Does Stelarc move beyond the body?

Stelarc has an interesting perspective of humanity, or rather, post humanity. When we looked at his installation in class, where he hangs by his skin from wires, he says that he is trying to overcome the boundaries of the body. The boundary he is focused on is his own skin. But rather than eliminating it, I feel he is only drawing attention to it. In this installation, he is supporting his body by what? His skin. His disregard for the mutilation only draws focus on the skin’s purpose.  As we see blood dripping down his thigh, we realize that the hold on the skin is the only thing keeping him from falling to the ground, holding his internals in, and identifying him as an individual rather than a blob of a living system.

I think that trying to overcome the body disregards it for the spectacular system it really is. And with our bodies come behaviors that are human. From chemical reactions in our systems we experience joy and grief, and lust and adrenalin. I understand that a physical body has its limitations, but trying to dispose of the body will come with a lost of identity. Being embodied is a root of self, and if the post human is to be just a bodiless consciousness, like I think Stelarc or Moravec believe, that it won’t be post “human” but another species all together.

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3 Comments

  1. I think you make a good point. What really resonated with me was when you mentioned that the way he was hanging made him seem more human. It’s interesting that humans are always putting ourselves up on a pedestal, but at the same time we are always trying to make the pedestal higher.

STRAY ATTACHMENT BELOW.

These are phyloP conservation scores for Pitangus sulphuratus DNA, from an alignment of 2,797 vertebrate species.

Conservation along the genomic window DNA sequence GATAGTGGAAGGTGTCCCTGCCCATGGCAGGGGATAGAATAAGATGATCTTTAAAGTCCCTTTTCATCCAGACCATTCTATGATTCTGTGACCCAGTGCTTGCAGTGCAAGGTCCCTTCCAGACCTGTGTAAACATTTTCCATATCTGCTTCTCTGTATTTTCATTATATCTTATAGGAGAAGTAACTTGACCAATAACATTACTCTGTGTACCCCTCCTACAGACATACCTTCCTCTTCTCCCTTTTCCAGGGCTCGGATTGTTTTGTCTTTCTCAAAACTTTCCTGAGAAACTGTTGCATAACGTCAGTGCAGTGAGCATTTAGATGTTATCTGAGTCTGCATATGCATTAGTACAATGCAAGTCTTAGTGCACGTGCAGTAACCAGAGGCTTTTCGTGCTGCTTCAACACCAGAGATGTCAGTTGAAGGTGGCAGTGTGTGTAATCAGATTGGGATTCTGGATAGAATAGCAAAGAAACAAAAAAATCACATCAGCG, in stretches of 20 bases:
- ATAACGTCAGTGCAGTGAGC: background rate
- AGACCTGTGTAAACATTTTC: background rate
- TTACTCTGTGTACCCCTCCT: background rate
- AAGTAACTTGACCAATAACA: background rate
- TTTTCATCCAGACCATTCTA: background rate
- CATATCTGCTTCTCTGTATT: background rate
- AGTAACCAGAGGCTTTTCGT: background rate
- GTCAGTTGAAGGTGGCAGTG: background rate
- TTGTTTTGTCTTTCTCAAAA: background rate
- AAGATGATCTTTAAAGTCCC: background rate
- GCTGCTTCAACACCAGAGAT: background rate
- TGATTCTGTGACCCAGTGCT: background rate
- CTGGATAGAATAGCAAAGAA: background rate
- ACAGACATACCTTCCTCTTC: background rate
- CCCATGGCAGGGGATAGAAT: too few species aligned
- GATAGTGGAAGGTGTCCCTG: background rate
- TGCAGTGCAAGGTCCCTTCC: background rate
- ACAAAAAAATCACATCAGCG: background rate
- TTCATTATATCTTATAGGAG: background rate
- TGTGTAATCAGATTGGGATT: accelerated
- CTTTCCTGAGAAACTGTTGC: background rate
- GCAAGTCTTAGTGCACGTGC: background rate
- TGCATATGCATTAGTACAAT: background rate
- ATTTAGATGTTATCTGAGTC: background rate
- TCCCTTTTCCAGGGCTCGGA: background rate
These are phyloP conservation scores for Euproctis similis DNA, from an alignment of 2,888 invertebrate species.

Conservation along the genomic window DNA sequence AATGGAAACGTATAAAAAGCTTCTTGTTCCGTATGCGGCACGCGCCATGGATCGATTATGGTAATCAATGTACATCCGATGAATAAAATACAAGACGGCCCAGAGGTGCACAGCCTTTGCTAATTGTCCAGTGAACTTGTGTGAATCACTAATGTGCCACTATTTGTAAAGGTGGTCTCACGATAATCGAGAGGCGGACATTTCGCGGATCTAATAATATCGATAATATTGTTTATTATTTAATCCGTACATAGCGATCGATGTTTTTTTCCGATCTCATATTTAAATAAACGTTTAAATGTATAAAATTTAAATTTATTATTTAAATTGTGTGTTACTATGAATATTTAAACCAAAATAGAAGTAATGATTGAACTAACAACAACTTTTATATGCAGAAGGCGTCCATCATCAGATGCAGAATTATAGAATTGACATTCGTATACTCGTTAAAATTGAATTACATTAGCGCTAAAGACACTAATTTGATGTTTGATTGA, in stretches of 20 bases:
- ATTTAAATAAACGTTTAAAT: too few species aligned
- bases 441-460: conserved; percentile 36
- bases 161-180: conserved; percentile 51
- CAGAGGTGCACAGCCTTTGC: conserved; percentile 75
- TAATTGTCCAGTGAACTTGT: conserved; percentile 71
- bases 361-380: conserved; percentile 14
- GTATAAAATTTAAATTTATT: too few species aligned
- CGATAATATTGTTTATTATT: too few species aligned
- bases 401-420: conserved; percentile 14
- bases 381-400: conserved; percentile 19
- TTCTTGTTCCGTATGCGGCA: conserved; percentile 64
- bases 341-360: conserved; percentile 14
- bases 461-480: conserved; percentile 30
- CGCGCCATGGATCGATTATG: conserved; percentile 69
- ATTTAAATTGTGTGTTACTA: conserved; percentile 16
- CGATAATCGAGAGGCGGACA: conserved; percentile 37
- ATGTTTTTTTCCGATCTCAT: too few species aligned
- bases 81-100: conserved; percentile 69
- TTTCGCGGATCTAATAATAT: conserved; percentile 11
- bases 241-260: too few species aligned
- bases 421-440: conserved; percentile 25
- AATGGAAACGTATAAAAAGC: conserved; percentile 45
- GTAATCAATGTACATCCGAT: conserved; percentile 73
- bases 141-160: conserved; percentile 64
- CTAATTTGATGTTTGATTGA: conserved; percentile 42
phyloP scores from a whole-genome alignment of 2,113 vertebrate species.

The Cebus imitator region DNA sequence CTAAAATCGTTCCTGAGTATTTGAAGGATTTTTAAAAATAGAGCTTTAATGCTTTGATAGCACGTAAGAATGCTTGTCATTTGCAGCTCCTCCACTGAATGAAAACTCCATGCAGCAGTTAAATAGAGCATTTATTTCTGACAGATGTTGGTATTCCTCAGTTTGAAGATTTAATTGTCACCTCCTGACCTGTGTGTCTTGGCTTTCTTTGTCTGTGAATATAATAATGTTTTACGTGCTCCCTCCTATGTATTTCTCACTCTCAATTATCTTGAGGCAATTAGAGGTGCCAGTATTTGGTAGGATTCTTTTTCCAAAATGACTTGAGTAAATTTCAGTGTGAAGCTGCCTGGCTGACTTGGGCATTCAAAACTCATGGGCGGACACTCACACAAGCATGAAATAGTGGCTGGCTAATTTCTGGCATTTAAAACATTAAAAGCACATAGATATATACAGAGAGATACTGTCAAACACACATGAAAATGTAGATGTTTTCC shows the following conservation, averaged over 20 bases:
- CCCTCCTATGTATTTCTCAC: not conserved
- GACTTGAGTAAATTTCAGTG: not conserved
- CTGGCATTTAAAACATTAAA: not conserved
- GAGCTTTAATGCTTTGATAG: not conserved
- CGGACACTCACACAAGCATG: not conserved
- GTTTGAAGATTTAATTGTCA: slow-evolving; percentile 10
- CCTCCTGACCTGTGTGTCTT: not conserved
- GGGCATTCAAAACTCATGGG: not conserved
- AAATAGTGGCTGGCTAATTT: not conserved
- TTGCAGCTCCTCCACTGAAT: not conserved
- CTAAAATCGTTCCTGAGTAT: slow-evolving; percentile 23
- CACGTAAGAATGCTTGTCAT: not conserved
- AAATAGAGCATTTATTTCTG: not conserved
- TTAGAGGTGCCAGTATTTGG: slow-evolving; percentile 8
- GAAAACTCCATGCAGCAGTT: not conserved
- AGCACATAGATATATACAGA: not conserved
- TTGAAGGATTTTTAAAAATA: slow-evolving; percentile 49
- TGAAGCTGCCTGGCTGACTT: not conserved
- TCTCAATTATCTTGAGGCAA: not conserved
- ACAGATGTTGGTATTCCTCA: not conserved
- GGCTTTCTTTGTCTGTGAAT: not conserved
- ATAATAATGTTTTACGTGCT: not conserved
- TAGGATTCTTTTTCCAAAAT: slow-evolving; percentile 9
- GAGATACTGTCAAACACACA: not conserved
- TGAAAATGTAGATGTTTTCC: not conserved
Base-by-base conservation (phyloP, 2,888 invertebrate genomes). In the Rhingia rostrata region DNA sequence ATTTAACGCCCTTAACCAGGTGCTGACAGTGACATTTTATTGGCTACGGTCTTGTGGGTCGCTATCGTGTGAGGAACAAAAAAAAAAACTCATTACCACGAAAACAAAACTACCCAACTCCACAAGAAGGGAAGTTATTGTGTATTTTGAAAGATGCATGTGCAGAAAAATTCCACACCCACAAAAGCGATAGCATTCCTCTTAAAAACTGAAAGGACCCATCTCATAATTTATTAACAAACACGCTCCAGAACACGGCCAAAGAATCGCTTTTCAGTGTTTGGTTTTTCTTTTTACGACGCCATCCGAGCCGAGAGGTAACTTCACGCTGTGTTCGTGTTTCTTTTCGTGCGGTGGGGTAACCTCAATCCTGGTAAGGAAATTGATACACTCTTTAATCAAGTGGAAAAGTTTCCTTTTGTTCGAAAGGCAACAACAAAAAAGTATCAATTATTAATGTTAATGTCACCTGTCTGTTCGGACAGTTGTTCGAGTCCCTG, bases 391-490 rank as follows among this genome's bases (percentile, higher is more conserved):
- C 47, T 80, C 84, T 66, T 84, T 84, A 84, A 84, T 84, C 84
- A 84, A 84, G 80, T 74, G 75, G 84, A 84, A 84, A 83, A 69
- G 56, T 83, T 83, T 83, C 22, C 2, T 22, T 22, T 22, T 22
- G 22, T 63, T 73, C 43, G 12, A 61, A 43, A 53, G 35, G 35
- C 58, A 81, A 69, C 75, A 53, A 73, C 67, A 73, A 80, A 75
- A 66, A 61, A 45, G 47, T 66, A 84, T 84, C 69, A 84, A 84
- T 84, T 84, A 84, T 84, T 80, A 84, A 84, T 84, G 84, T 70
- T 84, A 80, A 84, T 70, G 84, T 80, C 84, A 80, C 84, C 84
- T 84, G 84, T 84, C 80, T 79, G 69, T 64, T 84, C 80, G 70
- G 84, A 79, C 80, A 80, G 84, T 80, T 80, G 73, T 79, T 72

I guess in a sense man has always been trying to better themselves with machines– attempting to fly, go under water, move faster, and be stronger. But I think it’s crucial to note that all of these things are not directly part of the body. When Stelarc joins the machine to the body and implants in so that they are one thing, it does change the game a little.

    So I think it’s also appropriate that you suggested that we are creating a new species. And that is part of the scary aspect of posthumanism, the suggestion that we’re no longer human.

    My question becomes, however, does this really result in a loss of identity or does it just change what identity means to us? Because technically speaking, there will still be something to identify, it’s just different from the parameters we’re use to.

  2. I agree that Stelarc’s installations draw attention to specific characteristics of the human body, but I do not think he is trying to eliminate the boundaries of his body altogether. In particular, you address the installation that had wires and hooks in his skin, and point out that this further emphasized his skin. I believe this was intentional. Perhaps he is not trying to ‘eliminate’ the boundaries of the body, but push them, ignoring pain or discomfort to express his body and his skin as just another material. He wants to represent the body as malleable.

    In your second point, you assert that Stelarc’s attempt to overcome the body disregards its spectacular system. I agree with this point. Though innovative and interesting, Stelarc’s manipulations of the body into an objective material detract from the humanness of the human body. To ignore human pain is inhuman. And this very realization is one of the reasons why posthumanism is feared. We are worried that the human will be undermined. In Stelarc’s apparent disregard for his body’s natural physical limits, he is undermining his own humanity. Does this predict the future relationship between humans and their bodies? Our unease is derived from the truth of this possibility. In the future, the experiments that we presently view with discomfort and reluctance, may very well integrate into our lives as another norm.

  3. Furthering rcl12’s comment, Stelarc is often criticized exactly for that–disregarding embodiment by turning the body into a spectacle. However, I find it interesting that rcl12 places Stelarc’s undermining of humanity at “disregard for his body’s natural physical limits.” Broadly speaking, aren’t the same goals attributed to athletes? By attempting to break records, aren’t they seeking to surpass recognized limits? On the other hand, the subject of the natural body is obviously a big issue in sports. After all, we define very strictly what substances count as “natural” (vitamins) and “unnatural” (steroids) in an athlete’s pursuit of these limits.

    –MH


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